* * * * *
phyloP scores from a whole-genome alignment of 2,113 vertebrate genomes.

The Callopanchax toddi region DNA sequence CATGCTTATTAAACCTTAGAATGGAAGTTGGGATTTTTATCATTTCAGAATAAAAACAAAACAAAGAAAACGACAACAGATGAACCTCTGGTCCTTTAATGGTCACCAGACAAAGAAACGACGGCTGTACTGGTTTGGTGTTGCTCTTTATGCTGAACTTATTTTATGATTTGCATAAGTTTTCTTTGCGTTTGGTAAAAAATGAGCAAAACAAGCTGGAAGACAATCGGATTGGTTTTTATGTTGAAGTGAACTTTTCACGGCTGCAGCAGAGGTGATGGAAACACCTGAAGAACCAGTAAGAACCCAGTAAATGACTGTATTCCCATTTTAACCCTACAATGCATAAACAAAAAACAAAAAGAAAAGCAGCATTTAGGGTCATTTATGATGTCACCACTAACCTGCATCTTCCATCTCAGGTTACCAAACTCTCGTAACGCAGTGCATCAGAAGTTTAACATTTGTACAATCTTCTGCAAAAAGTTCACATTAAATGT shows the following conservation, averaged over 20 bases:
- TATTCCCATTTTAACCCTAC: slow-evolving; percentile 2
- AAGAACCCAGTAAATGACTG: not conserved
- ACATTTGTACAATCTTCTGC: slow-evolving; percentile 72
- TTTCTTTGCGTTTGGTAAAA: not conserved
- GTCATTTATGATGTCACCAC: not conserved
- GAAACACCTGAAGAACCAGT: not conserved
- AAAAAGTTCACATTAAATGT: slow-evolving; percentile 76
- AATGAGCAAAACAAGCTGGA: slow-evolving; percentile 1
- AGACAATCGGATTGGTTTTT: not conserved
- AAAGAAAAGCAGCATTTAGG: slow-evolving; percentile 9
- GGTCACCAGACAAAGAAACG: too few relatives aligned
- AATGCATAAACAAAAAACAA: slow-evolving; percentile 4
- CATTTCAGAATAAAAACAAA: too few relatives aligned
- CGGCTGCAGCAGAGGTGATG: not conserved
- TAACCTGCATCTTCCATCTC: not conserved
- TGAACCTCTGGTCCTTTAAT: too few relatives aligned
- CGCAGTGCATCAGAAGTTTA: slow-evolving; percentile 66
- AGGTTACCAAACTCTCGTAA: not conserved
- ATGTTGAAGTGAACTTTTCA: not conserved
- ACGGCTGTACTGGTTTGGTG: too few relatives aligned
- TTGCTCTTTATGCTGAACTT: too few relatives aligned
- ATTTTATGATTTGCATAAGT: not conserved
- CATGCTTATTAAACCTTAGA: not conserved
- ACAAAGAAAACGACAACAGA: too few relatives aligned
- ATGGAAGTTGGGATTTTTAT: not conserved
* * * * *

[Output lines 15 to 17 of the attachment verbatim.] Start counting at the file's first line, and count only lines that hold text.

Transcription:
- CATTTCAGAATAAAAACAAA: too few relatives aligned
- CGGCTGCAGCAGAGGTGATG: not conserved
- TAACCTGCATCTTCCATCTC: not conserved